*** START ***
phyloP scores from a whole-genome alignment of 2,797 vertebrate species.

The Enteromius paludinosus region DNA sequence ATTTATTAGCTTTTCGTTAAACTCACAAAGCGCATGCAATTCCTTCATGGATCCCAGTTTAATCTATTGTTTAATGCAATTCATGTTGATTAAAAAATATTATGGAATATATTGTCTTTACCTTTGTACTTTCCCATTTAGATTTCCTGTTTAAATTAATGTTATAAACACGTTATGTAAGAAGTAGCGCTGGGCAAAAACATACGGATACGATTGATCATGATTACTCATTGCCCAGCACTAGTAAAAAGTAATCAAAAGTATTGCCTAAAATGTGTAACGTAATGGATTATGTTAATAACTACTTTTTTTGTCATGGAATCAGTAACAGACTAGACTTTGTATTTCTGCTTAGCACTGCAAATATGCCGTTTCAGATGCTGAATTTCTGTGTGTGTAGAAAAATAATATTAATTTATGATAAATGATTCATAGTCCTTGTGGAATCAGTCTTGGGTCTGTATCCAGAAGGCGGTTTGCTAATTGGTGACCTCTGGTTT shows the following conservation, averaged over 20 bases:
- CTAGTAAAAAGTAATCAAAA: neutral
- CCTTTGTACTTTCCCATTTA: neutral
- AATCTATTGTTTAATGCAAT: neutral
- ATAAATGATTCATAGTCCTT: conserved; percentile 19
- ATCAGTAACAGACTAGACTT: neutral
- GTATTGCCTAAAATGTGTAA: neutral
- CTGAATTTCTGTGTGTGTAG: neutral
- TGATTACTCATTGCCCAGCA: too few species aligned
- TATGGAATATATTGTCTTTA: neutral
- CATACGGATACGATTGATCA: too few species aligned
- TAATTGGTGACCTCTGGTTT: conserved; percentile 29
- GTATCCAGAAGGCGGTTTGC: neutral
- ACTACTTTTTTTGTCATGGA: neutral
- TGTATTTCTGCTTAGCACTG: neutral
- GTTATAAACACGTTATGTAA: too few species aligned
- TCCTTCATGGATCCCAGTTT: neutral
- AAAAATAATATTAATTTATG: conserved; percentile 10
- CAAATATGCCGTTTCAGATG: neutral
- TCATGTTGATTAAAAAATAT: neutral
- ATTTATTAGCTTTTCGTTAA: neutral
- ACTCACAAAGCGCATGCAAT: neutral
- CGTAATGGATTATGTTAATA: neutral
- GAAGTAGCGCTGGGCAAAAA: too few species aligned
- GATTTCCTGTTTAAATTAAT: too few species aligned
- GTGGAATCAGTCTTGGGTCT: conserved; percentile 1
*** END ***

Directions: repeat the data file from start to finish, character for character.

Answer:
phyloP scores from a whole-genome alignment of 2,797 vertebrate species.

The Enteromius paludinosus region DNA sequence ATTTATTAGCTTTTCGTTAAACTCACAAAGCGCATGCAATTCCTTCATGGATCCCAGTTTAATCTATTGTTTAATGCAATTCATGTTGATTAAAAAATATTATGGAATATATTGTCTTTACCTTTGTACTTTCCCATTTAGATTTCCTGTTTAAATTAATGTTATAAACACGTTATGTAAGAAGTAGCGCTGGGCAAAAACATACGGATACGATTGATCATGATTACTCATTGCCCAGCACTAGTAAAAAGTAATCAAAAGTATTGCCTAAAATGTGTAACGTAATGGATTATGTTAATAACTACTTTTTTTGTCATGGAATCAGTAACAGACTAGACTTTGTATTTCTGCTTAGCACTGCAAATATGCCGTTTCAGATGCTGAATTTCTGTGTGTGTAGAAAAATAATATTAATTTATGATAAATGATTCATAGTCCTTGTGGAATCAGTCTTGGGTCTGTATCCAGAAGGCGGTTTGCTAATTGGTGACCTCTGGTTT shows the following conservation, averaged over 20 bases:
- CTAGTAAAAAGTAATCAAAA: neutral
- CCTTTGTACTTTCCCATTTA: neutral
- AATCTATTGTTTAATGCAAT: neutral
- ATAAATGATTCATAGTCCTT: conserved; percentile 19
- ATCAGTAACAGACTAGACTT: neutral
- GTATTGCCTAAAATGTGTAA: neutral
- CTGAATTTCTGTGTGTGTAG: neutral
- TGATTACTCATTGCCCAGCA: too few species aligned
- TATGGAATATATTGTCTTTA: neutral
- CATACGGATACGATTGATCA: too few species aligned
- TAATTGGTGACCTCTGGTTT: conserved; percentile 29
- GTATCCAGAAGGCGGTTTGC: neutral
- ACTACTTTTTTTGTCATGGA: neutral
- TGTATTTCTGCTTAGCACTG: neutral
- GTTATAAACACGTTATGTAA: too few species aligned
- TCCTTCATGGATCCCAGTTT: neutral
- AAAAATAATATTAATTTATG: conserved; percentile 10
- CAAATATGCCGTTTCAGATG: neutral
- TCATGTTGATTAAAAAATAT: neutral
- ATTTATTAGCTTTTCGTTAA: neutral
- ACTCACAAAGCGCATGCAAT: neutral
- CGTAATGGATTATGTTAATA: neutral
- GAAGTAGCGCTGGGCAAAAA: too few species aligned
- GATTTCCTGTTTAAATTAAT: too few species aligned
- GTGGAATCAGTCTTGGGTCT: conserved; percentile 1